Depleting the Savings
Chris and his wife have enough in savings to pay off all their debts except their house. He's nervous about paying it off since that will take them down to about $1,000. Should they deplete their savings?
QUESTION: Chris in Sioux City and his wife have enough in savings to pay off all their debts except their house. He’s nervous about paying it off, though, since that will take them down to about $1,000 in savings. Should they deplete their savings?
ANSWER: It’s good that it makes you nervous, because that will motivate you to put it back. If you have $23,000 and use all but $1,000 of it, you can put $22,000 back into savings in nine months. Here’s the missing element: The gasoline on the fire that causes it to become a bonfire in this situation is your level of passion to get your act together financially, which causes you to sacrifice your lifestyle so deeply.
When you are working your debt snowball, all money goes at the debt except the house. The number-one thing here is incredible passion of you being sick and tired of being sick and tired. The deeper your passion, the deeper the cut in lifestyle, which accelerates the mathematics. We want to get out of this debt fast.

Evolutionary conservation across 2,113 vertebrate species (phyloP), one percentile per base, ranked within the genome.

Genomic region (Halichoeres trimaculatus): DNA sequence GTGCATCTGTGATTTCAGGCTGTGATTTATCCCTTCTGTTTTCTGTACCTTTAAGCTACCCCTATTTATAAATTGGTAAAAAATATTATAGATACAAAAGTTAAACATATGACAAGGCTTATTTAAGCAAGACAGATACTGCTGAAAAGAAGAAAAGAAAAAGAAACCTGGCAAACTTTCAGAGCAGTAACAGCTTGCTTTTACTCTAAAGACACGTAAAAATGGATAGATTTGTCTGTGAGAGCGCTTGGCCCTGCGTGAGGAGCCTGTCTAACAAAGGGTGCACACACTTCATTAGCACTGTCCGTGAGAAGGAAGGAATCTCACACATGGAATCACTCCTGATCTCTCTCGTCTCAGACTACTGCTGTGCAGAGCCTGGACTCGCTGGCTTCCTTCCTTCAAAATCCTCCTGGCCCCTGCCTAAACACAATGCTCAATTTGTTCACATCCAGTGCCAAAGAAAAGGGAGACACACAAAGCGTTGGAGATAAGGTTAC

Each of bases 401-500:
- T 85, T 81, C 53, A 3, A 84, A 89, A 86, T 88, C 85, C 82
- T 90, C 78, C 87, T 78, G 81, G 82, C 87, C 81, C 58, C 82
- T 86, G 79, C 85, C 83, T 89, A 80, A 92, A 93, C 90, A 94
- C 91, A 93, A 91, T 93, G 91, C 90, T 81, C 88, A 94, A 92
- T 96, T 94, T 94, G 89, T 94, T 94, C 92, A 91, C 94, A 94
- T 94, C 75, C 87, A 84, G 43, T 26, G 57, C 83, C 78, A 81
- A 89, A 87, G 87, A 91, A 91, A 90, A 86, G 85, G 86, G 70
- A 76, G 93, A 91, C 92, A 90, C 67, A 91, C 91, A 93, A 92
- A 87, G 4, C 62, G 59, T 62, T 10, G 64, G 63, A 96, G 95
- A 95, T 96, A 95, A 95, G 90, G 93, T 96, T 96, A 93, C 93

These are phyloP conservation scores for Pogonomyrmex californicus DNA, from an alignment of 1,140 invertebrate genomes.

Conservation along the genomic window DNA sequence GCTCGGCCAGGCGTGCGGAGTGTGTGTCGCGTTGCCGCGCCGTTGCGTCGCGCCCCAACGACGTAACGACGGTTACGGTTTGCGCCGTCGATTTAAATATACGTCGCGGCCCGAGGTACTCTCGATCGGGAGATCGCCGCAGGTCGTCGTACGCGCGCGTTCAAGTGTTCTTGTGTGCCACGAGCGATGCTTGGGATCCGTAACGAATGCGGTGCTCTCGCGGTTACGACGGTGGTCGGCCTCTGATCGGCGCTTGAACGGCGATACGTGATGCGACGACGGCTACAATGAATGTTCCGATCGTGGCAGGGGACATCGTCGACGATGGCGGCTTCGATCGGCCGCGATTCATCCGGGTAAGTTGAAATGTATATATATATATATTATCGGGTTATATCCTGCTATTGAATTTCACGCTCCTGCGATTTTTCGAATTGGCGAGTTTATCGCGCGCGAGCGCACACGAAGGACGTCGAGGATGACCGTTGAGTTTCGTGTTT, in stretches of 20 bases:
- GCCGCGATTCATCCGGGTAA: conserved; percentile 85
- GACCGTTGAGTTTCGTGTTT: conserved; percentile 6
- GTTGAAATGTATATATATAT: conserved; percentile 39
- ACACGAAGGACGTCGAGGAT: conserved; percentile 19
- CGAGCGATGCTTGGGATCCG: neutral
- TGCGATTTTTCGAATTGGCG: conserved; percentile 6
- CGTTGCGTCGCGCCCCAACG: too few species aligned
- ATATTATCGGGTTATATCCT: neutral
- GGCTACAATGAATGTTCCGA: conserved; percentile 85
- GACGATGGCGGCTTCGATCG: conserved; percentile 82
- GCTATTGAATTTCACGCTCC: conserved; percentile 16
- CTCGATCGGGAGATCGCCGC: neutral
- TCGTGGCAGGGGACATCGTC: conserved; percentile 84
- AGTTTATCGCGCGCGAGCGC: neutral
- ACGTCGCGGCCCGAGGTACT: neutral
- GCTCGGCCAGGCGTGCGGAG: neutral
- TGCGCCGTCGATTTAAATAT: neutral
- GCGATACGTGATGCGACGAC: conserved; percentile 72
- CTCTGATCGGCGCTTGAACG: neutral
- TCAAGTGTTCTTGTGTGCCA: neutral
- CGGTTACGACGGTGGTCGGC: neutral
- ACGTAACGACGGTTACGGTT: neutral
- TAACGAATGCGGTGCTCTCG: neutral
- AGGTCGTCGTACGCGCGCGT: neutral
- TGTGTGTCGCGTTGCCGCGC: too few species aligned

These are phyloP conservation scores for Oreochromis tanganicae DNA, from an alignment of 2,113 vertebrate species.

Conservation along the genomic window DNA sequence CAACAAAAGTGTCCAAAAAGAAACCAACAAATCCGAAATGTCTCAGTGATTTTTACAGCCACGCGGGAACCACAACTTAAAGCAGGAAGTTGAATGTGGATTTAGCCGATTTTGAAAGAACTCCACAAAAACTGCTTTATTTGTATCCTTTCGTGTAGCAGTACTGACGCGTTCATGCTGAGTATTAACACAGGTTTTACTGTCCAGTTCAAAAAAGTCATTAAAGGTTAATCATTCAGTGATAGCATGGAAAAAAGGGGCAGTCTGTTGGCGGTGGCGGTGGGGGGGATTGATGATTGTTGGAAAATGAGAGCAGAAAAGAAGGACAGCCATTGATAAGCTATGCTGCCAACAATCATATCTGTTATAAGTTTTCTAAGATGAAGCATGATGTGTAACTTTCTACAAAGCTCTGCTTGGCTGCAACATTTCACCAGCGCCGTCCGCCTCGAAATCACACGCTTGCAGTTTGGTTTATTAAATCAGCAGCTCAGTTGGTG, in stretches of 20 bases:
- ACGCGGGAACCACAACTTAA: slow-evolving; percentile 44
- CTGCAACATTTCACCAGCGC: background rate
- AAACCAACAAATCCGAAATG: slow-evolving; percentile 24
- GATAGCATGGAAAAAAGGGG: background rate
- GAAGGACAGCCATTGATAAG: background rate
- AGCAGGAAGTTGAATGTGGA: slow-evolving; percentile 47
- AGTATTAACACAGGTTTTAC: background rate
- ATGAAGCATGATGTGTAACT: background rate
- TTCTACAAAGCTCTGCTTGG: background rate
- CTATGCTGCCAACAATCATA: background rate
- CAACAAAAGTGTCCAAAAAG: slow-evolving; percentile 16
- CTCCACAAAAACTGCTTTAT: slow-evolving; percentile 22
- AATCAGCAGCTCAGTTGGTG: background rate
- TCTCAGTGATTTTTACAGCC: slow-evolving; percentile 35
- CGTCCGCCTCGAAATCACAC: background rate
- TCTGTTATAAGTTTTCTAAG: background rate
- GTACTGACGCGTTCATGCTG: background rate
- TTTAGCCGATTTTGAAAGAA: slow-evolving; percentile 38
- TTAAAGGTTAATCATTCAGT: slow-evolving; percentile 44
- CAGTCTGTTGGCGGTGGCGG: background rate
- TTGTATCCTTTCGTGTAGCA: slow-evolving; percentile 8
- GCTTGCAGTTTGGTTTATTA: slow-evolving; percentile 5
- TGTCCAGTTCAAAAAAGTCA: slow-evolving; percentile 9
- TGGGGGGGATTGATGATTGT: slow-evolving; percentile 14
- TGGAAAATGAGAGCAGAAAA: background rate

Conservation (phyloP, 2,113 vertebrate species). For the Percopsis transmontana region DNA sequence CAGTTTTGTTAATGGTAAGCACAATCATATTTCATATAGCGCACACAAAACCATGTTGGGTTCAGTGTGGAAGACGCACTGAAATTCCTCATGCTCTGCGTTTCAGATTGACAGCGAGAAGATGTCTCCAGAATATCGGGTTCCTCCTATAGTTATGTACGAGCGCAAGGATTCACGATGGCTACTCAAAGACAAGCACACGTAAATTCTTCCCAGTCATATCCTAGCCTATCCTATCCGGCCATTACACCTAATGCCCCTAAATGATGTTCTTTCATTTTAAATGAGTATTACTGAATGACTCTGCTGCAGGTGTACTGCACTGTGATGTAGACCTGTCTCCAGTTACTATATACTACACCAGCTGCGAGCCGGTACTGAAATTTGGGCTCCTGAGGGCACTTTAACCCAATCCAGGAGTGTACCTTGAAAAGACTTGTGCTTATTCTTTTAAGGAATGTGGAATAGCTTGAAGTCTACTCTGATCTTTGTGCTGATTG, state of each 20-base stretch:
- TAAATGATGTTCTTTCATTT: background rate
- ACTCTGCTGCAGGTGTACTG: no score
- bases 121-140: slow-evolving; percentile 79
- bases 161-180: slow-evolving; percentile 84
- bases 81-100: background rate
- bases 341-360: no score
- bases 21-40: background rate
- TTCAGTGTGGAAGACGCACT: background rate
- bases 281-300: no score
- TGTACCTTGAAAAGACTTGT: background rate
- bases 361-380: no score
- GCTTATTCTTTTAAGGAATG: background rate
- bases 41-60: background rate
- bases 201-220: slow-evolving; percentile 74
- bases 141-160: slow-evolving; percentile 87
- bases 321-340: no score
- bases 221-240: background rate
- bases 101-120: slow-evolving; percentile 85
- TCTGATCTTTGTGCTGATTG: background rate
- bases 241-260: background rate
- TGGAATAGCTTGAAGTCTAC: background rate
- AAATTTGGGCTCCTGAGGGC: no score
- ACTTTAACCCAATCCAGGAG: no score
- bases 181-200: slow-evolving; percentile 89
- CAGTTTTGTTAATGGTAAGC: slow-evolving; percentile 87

I want to increase the depth of the pain so I decrease the length of the pain. You have to stir that up inside of you. That’s something you and your spouse have to be in agreement on, but that’s element number one.
Number two is complete focus on the debt, so we stop all saving and all lifestyle except the bare necessities and do a scorched-earth, beans-and-rice thing, and we attack the debt.
Stop your 401(k) contributions temporarily. When we start talking about how $22,000 is gone and you have no debt, and you can put that back in nine months, that means in four months you’ll have $12,000 or $13,000 laying there. The amount of time that you’re living without a cushion is a fairly small amount of time. That’s what I come to in my equation just looking at the big numbers.
I would agree with you that, if you take two or three years to clean this up making $85,000 with only $1,000 in the bank, that would get pretty scary for me. My premise is that we’re going to shorten the time by increasing the focus, increasing the passion, and increasing the depth of sacrifice. With all that, I decrease the amount of time it takes, as well as decreasing the risk associated with having almost no savings because you won’t have almost no savings for very long. Every month, there’s going to be $2,000 or $3,000 popping into your savings.